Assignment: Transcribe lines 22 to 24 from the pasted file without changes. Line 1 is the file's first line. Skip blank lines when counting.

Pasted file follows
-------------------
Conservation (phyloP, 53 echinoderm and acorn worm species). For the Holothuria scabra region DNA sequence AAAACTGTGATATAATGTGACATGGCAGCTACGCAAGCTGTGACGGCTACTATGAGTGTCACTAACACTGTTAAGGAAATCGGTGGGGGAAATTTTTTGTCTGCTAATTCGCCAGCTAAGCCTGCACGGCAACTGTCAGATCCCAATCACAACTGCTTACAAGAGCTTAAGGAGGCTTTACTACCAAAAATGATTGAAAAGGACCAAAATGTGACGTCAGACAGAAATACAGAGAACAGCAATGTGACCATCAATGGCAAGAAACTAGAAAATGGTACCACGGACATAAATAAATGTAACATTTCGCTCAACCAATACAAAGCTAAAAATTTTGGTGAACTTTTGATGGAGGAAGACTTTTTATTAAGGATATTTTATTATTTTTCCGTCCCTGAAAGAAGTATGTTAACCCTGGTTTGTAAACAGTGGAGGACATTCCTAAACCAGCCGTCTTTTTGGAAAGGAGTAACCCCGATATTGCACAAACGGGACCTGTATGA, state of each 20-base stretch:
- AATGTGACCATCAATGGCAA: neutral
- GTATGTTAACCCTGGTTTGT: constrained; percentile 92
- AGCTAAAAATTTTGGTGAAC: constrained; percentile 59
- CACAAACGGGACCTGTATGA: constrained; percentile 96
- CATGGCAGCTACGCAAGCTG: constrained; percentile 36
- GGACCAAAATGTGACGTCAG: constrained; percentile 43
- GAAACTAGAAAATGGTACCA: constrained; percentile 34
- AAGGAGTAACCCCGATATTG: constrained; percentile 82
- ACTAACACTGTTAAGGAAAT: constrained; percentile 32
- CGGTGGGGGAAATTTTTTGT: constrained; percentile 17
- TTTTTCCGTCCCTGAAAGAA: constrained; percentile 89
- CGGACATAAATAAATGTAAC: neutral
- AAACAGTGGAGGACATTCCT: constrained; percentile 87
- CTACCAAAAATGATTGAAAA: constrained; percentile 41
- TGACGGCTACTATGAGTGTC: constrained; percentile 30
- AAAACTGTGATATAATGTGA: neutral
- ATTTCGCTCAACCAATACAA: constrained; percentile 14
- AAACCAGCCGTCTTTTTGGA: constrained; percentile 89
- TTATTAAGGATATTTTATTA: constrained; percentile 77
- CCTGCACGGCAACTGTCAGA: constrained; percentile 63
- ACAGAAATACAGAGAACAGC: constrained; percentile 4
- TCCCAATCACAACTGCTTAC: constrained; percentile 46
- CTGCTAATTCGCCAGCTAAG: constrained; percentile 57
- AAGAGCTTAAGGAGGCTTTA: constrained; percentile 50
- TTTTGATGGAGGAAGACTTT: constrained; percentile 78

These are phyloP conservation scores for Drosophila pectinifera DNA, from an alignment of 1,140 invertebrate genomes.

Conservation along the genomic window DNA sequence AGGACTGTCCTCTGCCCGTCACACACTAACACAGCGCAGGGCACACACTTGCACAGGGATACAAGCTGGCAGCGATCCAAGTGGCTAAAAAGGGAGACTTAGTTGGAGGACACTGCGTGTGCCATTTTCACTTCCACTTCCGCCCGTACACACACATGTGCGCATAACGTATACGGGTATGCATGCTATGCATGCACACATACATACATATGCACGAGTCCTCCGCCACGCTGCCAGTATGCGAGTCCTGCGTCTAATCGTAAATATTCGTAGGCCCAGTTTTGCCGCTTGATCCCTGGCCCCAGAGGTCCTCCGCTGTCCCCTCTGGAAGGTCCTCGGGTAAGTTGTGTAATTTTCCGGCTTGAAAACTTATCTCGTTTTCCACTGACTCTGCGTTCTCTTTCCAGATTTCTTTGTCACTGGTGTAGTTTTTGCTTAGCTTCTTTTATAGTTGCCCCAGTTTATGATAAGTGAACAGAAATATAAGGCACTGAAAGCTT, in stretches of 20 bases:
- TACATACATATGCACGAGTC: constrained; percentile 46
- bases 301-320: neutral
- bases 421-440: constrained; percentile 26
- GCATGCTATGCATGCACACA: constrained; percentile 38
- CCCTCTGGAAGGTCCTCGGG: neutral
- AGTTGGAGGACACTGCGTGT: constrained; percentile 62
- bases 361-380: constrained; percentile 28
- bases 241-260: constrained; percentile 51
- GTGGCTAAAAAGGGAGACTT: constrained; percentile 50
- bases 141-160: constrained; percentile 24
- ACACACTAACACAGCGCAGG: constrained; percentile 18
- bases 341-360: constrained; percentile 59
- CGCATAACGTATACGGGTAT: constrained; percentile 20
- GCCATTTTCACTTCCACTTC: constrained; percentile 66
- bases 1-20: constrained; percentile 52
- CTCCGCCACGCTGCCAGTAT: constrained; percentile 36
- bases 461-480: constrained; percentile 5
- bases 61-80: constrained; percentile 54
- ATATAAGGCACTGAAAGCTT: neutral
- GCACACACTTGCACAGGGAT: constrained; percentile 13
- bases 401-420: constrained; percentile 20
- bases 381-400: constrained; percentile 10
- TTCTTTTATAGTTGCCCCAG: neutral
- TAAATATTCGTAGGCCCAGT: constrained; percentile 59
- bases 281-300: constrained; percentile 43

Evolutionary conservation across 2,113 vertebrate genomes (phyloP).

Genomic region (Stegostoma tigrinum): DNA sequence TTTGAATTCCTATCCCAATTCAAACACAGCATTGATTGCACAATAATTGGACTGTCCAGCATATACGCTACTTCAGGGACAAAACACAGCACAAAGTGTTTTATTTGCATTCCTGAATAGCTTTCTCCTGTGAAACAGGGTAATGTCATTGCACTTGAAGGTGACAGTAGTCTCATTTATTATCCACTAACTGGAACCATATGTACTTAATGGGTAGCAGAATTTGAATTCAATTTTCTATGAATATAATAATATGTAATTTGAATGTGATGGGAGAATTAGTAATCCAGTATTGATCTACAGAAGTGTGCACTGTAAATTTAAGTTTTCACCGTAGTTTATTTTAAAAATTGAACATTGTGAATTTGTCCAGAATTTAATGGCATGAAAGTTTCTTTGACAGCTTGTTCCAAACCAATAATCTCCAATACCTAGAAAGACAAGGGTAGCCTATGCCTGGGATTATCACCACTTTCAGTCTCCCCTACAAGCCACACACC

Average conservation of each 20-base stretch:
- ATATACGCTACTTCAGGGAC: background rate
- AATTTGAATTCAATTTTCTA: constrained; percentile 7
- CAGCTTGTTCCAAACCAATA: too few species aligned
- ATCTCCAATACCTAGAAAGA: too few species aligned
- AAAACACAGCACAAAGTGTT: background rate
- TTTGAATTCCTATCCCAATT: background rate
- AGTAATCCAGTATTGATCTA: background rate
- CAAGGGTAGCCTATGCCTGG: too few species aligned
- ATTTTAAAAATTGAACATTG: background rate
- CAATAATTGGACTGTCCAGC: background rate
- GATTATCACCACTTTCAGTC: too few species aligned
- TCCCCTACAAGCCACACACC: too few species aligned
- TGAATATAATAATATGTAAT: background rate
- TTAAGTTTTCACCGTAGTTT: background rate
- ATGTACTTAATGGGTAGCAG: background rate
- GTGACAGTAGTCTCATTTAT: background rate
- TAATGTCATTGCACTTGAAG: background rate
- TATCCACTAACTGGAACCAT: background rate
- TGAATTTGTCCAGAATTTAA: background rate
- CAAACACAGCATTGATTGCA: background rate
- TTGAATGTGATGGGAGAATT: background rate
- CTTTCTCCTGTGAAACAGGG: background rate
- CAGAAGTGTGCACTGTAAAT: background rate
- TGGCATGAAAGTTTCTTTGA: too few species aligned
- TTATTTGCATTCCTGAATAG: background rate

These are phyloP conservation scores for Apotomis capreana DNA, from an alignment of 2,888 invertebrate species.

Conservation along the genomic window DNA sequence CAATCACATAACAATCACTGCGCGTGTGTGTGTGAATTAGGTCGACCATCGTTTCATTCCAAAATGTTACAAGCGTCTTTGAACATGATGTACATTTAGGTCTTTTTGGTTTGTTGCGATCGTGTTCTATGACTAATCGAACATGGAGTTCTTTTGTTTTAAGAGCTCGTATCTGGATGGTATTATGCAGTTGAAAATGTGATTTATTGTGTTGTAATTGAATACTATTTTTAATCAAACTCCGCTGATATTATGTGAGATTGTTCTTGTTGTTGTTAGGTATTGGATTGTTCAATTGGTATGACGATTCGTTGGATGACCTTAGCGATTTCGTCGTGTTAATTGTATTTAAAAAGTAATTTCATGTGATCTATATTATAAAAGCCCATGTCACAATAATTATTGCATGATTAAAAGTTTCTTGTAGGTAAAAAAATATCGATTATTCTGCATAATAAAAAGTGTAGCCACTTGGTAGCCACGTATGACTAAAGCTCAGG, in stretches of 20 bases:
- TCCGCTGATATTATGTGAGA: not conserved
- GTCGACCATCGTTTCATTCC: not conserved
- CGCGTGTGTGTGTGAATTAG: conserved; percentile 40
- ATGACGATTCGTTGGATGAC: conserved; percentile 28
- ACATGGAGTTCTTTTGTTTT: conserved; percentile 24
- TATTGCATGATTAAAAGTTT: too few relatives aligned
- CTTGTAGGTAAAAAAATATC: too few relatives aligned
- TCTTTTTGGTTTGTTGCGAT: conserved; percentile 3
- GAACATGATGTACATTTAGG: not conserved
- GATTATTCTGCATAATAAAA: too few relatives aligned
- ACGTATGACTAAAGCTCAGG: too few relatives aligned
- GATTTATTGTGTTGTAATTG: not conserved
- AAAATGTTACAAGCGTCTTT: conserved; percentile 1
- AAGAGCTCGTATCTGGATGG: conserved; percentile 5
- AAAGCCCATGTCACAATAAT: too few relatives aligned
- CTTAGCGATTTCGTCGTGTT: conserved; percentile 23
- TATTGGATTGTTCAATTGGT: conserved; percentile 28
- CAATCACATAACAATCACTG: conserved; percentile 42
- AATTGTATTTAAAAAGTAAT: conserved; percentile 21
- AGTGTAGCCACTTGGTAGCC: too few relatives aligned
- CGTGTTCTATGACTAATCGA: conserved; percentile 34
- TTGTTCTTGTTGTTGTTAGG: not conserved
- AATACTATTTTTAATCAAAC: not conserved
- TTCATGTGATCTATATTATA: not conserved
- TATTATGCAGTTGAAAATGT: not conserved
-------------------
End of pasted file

- ACAGAAATACAGAGAACAGC: constrained; percentile 4
- TCCCAATCACAACTGCTTAC: constrained; percentile 46
- CTGCTAATTCGCCAGCTAAG: constrained; percentile 57